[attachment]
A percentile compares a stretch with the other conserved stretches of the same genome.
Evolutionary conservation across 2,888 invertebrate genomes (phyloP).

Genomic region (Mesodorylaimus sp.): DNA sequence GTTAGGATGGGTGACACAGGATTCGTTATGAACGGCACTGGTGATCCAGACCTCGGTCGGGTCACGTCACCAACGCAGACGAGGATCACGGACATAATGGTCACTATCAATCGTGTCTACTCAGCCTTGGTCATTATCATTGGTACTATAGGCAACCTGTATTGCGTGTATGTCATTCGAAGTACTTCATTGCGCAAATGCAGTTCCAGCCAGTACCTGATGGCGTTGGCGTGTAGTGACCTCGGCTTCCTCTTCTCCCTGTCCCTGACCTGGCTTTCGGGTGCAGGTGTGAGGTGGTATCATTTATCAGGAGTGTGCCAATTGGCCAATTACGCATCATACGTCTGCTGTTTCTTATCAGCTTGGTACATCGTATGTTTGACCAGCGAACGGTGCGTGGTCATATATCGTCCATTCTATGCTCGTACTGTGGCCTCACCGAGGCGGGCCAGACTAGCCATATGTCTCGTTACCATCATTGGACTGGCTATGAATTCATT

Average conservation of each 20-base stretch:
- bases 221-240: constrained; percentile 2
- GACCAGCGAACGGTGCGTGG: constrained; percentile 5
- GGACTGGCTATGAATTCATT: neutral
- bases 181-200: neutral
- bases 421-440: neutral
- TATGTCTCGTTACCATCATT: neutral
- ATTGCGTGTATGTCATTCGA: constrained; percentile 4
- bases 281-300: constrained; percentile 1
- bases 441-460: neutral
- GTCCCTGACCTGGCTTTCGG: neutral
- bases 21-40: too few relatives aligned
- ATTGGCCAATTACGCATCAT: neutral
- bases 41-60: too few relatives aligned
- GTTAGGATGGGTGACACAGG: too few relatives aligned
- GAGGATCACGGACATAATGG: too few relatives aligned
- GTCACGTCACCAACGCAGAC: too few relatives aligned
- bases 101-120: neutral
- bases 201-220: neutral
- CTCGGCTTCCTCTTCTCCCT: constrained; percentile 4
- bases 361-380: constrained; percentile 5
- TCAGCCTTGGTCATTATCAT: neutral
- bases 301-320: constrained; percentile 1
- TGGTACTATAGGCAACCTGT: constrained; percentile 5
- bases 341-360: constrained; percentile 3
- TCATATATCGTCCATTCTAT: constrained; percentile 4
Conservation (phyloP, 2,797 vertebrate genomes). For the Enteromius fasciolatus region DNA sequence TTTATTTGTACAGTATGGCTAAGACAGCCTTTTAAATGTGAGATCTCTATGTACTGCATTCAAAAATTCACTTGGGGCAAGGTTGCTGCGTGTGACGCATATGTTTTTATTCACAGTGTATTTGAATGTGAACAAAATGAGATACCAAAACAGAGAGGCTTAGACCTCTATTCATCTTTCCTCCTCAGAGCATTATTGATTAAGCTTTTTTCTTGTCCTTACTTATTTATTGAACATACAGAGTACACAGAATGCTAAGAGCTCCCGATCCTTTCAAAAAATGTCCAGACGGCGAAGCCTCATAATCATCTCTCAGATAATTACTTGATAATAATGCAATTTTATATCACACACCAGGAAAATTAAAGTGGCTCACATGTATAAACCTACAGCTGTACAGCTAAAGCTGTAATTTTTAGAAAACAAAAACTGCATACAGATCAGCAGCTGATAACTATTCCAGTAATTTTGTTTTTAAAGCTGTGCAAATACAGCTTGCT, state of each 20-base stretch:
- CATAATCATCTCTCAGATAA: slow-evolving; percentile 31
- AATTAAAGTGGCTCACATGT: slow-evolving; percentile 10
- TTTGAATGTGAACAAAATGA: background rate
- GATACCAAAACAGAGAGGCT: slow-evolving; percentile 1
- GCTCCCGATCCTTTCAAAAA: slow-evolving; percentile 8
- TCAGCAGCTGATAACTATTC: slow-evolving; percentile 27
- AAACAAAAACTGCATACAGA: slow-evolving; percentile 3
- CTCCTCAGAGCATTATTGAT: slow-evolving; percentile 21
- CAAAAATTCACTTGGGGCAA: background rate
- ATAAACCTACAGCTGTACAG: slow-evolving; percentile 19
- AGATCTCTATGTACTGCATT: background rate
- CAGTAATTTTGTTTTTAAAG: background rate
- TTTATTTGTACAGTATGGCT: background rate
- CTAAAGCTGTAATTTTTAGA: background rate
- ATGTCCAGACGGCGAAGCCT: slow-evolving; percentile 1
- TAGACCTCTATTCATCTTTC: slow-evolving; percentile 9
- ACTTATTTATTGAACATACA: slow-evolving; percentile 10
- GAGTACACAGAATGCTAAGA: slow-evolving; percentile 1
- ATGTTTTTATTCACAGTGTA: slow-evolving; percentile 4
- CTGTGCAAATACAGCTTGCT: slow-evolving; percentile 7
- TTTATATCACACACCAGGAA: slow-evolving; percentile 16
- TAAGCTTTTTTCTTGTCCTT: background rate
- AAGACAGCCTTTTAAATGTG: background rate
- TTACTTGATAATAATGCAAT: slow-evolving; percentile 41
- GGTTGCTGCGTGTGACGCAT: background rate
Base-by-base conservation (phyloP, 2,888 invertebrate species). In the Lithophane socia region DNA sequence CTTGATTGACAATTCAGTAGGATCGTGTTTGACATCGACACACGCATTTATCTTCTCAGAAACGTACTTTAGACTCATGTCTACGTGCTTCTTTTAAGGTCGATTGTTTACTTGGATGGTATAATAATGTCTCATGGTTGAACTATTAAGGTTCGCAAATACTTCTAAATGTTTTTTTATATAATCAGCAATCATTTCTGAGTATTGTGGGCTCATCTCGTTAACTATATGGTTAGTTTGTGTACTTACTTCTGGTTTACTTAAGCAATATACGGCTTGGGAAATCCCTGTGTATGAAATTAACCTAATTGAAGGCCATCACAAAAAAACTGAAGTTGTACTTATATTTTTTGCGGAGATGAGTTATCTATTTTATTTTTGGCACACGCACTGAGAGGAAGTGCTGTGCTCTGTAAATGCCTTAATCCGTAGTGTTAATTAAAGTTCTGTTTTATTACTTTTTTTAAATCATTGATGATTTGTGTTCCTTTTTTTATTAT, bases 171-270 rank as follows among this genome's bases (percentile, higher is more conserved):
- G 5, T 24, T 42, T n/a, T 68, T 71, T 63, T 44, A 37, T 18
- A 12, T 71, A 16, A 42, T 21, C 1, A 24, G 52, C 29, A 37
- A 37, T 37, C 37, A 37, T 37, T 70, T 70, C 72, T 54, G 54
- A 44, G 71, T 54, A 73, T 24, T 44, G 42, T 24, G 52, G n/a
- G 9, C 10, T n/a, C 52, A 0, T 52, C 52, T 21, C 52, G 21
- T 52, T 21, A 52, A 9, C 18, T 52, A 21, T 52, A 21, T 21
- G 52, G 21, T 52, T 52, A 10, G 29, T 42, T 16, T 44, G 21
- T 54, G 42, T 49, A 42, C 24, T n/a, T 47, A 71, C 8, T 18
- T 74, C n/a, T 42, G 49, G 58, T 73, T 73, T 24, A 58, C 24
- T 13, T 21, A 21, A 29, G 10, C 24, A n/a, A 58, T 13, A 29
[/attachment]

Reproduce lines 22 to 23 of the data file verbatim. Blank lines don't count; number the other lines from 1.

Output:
- bases 201-220: neutral
- CTCGGCTTCCTCTTCTCCCT: constrained; percentile 4